Updated Tuesday, July 29, 2014 as of 7:02 PM ET
Industry - Wirehouses
Morgan Stanley Said to Seek Broker Dual Status in Mortgage Push
Friday, November 15, 2013

Morgan Stanley is seeking regulatory approval to make financial advisors dual employees of its bank subsidiary in addition to the†broker-dealer as the firm increases mortgage lending, a person briefed on the matter said.

The move would allow the advisors to get a national charter for mortgage lending rather than state registration, said the person, who asked not to be identified because a decision hasnít been made. That would allow them to originate mortgages for clients in multiple states without having to register in each state individually.

Chief Executive Officer James Gorman, 55, is pushing for the firmís 16,500 advisors to lend to retail brokerage customers as it gains almost $60 billion of deposits from Citigroup Inc. over the next two years. The deposits come from Morgan Stanleyís purchase of the remaining stake in its joint venture with Citigroupís Smith Barney brokerage earlier this year.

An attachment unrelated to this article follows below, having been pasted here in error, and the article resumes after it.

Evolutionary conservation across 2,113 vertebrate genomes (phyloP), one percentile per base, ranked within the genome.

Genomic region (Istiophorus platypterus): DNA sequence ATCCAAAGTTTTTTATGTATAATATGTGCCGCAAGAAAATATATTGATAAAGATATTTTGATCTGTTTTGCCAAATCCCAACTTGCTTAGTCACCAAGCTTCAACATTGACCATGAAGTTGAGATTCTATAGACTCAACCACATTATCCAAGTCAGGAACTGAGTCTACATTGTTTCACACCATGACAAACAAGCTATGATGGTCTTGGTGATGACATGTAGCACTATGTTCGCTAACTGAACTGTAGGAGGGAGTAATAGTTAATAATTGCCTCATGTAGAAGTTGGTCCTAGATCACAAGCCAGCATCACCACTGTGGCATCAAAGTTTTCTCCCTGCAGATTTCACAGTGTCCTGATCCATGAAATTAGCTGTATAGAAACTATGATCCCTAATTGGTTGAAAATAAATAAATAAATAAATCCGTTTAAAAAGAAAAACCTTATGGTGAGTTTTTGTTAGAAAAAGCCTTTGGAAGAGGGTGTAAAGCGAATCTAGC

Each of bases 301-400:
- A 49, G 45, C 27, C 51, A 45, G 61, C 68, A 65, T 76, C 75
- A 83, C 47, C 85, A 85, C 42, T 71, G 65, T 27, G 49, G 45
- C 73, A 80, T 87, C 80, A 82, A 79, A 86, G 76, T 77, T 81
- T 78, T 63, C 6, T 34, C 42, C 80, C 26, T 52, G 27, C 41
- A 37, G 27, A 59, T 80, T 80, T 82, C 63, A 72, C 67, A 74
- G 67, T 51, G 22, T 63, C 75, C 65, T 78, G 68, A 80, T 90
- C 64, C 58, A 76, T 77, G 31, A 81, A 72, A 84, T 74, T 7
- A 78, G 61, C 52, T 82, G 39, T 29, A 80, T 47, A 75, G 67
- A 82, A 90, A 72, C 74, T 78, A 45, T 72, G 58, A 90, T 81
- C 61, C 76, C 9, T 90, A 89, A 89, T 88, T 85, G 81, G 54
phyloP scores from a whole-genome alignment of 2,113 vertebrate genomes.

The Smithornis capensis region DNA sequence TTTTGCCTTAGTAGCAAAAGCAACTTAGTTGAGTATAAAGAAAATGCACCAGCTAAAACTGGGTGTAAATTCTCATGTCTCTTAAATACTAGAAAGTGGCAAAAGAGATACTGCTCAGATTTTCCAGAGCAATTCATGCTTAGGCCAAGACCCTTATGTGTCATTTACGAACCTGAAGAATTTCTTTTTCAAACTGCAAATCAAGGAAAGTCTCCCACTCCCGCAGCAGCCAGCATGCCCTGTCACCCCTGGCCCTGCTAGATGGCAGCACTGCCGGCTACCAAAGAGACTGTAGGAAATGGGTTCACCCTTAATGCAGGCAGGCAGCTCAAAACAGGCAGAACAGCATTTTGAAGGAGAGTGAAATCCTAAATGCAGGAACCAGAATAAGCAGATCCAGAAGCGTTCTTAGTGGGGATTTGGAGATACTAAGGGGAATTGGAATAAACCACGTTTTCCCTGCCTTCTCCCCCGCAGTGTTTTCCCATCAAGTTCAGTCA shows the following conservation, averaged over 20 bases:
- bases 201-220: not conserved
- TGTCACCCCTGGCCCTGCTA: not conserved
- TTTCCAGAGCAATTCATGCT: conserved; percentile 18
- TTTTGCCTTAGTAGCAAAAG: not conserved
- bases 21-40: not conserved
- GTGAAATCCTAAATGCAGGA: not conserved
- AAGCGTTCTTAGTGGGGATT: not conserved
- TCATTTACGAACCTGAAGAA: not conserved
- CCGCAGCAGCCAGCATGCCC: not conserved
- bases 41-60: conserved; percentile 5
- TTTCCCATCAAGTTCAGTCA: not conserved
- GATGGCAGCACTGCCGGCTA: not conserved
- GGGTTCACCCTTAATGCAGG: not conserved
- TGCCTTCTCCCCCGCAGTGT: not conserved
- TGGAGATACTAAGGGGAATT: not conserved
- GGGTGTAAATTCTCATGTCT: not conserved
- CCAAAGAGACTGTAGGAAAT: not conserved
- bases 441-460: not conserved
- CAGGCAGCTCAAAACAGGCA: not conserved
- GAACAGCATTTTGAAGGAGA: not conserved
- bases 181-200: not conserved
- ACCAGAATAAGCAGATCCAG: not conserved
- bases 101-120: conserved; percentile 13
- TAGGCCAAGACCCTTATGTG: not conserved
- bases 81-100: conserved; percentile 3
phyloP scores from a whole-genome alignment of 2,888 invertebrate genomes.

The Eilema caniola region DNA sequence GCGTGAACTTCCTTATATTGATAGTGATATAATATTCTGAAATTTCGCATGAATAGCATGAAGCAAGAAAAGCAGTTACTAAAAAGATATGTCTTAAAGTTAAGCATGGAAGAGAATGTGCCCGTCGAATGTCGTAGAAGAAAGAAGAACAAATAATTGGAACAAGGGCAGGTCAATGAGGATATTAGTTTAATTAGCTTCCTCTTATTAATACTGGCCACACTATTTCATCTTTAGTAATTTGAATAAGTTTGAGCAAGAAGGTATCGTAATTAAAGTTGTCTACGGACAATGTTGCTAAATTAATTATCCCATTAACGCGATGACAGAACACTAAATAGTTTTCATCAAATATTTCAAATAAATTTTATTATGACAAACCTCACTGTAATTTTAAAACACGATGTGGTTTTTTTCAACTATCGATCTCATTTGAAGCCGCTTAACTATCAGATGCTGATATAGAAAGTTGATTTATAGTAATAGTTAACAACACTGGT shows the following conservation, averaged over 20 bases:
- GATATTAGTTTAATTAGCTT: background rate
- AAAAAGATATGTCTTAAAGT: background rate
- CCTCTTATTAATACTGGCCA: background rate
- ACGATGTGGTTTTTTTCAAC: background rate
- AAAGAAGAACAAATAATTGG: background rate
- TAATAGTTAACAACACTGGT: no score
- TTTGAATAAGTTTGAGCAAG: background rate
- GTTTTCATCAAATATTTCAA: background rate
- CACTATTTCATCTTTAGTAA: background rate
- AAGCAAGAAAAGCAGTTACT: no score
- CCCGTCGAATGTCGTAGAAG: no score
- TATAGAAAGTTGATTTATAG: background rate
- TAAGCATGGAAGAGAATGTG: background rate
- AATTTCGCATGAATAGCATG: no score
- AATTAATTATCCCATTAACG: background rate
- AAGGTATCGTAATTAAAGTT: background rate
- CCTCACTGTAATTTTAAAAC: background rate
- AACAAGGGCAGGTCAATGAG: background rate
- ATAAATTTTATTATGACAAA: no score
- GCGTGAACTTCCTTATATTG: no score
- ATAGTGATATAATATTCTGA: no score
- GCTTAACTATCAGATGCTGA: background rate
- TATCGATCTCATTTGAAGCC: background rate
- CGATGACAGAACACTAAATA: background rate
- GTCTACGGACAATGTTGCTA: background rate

Morgan Stanley is seeking to boost profit margins at its wealth-management unit, which had $1.83 trillion in client assets as of Sept. 30. Interest income has the highest incremental profit margin of any revenue in the business, Chief Financial Officer Ruth Porat has said.

The request for dual status, already used by other retail brokerages including Bank of America Corp.ís Merrill Lynch, is seeking clearance from the U.S. Office of the Comptroller of the Currency, the person briefed on the matter said.

Bryan Hubbard, an OCC spokesman, declined to comment.

Morgan Stanley has said it wants to lend to 10 percent of its individual customers, double the current 5 percent and matching the industry average. The bank is targeting a loan-to- deposit ratio of about 70 percent in 2015, compared with about 55 percent last year, Porat said in September.

Morgan Stanley already has about 200 private bankers to help financial advisors lend to clients. The firm primarily makes floating-rate mortgages with an average loan-to-value ratio of 60 percent, Porat, 55, said in September.

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